Your training strategy is failing your young talent – but here’s how to reboot
Younger workers have had a bad deal at the hands of the media – with one popular meme blaming Millennials for the demise of everything from the Olympics to marmalade. But like it or not, today’s 20 and 30 somethings are the future of your business – and if they’re not already taking a place at your boardroom table, they’re not far away.
Fortunately, this demographic has a huge amount to offer workplaces of all shapes and sizes. They often come with native digital skillsets, they’re unfazed by disruption, and they’re comfortable working in the fluid way demanded by today’s global economy. However, much of this potential is untapped or, worse, personal growth is stagnated – largely down to outmoded methods of continuing professional development.
This challenge is multi-layered. In terms of knowledge, this demographic can search and filter data with more ease than their seniors, but lack the confidence to apply it: this is a significant unmet need. Attitudinal shifts mean that younger staff also expect personalised and tailored on-the-job support – as they experience with the on-demand digital services they use to date, order takeaways, book taxis and put up shelves. Against this backdrop, conventional learning and development interventions feel too slow and too expensive to be really helpful. And line managers – themselves overwhelmed – lack the time, skills and competencies to effectively develop most talent (diverting attention into a few key over performers or underperformers).
But it’s not just a people issue, it’s a business challenge too. Learning and development interventions rarely come with clear metrics or insights about how effective they are – which would be unthinkable for other comparable functions, such as marketing, but which is tolerated for the $12bn L&D industry.
This failure is problematic in terms of the ongoing, long-term war for talent. Adaptability, according to PwC, seems set to be the most in-demand workplace attribute by 2030, yet few organisations have a point of view on how to identify and keep those with these hard-to-find multifaceted skillsets. Keeping and nurturing the individuals that demonstrate this attribute should be keeping savvy CEOs awake at night.
So, as CEOs, where should we focus our attentions to develop and retain this kind of Millennial or Generation Z talent?
Prioritise soft skills for success
Younger workers are adept at navigating tab after tab of knowledge that’s available online. So, with this base covered, what do they really need? In our experience, learners want more than just information – they want to feel confident that the knowledge they have is being applied in the right ways. Confidence as a learning outcome isn’t something that most businesses consider – but nor are many other soft skills, such as problem solving, creativity, cross-silo collaboration, or ease of working across cultures – all of which will see a premium attached to them over the coming decade.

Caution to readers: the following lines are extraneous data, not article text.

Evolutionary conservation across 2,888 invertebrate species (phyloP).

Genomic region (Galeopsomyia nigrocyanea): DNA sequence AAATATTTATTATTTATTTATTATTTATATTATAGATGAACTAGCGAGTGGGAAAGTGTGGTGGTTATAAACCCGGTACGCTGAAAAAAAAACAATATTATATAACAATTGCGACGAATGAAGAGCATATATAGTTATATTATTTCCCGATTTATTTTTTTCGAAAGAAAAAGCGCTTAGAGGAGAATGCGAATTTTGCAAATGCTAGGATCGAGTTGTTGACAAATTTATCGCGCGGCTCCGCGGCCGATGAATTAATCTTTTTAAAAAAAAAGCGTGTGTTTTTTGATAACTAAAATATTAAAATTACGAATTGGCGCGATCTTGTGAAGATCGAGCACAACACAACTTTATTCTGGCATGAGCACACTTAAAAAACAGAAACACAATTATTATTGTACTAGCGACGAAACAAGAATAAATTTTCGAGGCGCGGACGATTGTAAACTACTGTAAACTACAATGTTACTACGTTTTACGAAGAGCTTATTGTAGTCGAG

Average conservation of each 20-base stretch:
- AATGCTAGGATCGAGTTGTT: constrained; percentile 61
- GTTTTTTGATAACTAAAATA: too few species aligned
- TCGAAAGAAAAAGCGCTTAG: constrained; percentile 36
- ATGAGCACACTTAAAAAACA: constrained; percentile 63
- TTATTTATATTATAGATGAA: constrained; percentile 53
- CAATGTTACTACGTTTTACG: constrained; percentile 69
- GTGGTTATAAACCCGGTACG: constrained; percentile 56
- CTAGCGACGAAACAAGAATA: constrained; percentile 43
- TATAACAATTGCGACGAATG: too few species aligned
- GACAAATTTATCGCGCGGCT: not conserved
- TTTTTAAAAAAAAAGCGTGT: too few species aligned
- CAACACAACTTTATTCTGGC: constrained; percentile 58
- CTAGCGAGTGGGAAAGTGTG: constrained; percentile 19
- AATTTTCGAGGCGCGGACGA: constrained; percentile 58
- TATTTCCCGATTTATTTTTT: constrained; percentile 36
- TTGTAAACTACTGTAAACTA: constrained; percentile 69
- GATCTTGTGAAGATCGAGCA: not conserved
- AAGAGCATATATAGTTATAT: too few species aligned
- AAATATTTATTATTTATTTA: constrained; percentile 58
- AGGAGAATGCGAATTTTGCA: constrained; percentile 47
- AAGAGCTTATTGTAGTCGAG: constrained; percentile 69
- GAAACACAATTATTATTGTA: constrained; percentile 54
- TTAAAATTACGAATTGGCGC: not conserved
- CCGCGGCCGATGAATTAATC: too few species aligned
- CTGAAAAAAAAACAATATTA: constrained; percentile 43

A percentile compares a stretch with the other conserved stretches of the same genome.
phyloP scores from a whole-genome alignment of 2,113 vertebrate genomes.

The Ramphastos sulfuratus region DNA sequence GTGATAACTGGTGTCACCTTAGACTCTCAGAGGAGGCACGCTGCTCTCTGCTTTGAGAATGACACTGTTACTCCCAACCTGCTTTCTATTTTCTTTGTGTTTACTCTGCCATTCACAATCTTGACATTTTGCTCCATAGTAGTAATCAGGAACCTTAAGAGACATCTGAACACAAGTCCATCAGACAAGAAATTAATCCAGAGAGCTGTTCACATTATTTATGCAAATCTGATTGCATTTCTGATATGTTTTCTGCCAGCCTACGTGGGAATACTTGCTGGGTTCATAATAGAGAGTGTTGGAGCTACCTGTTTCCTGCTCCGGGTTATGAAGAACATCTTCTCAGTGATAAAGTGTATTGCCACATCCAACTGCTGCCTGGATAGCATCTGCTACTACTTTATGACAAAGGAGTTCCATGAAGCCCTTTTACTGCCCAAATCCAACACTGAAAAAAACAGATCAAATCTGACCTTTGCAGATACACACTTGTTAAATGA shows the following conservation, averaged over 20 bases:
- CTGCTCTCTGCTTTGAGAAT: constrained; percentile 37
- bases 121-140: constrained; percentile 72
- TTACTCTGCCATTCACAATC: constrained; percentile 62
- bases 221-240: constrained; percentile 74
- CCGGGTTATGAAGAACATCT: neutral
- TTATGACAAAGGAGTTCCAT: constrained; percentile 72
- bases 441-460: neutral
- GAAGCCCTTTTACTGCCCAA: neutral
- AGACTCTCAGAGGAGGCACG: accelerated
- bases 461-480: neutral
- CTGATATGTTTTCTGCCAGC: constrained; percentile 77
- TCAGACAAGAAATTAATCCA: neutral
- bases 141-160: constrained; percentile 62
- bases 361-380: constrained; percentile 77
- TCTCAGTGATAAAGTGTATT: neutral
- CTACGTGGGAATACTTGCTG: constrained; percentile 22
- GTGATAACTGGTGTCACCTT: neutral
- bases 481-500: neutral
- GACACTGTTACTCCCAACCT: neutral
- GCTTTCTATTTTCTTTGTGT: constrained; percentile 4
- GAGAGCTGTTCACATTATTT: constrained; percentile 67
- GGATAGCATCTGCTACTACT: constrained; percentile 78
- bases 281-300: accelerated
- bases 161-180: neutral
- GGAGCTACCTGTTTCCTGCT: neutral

Blend people and digital
Many eLearning providers will argue that digital courseware is the way forward, but we’re of a view that there isn’t a huge amount of new information concealed in this kind of learning. Digital platforms might make it easier for your younger learners to access content – but most of the information people need is widely and freely available online.
We recommend using digital as an enabler, to connect your developing talent with the coaches and mentors that can share their experience – easily and quickly. In this way, digital takes the pain, time and error out of booking mentoring meetings and training, while also letting humans do what humans do best, creating a person-to-person connection wherever they happen to be in the world.
Ensure the data demonstrates the value
Learning is big business. Mentoring, MOOCs, coaching and conferences all add up, but it can be difficult to get a clear view on what’s really working – for employees , or for your business. Choosing learning solutions that help to build a picture of where your future talent pool is struggling, or where you have an opportunity to address these challenges at a systemic level in your business, should be a key decision-making factor. It’s important to choose partners that help evolve your learning and development portfolio, which forms a keystone of the employee value proposition for the 74% of employees who would be willing to retrain to keep their skills up to scratch.
In short, younger workers want and deserve better options when it comes to learning and development. Despite the tainted brush they are sometimes painted with, these individuals can add huge value to our businesses, bringing modern skillsets and adaptable working practises. If we are to retain this talent and ensure their full potential is realised, we must be sure to be equally adaptable in our approach to providing meaningful learning and development, something they want and deserve.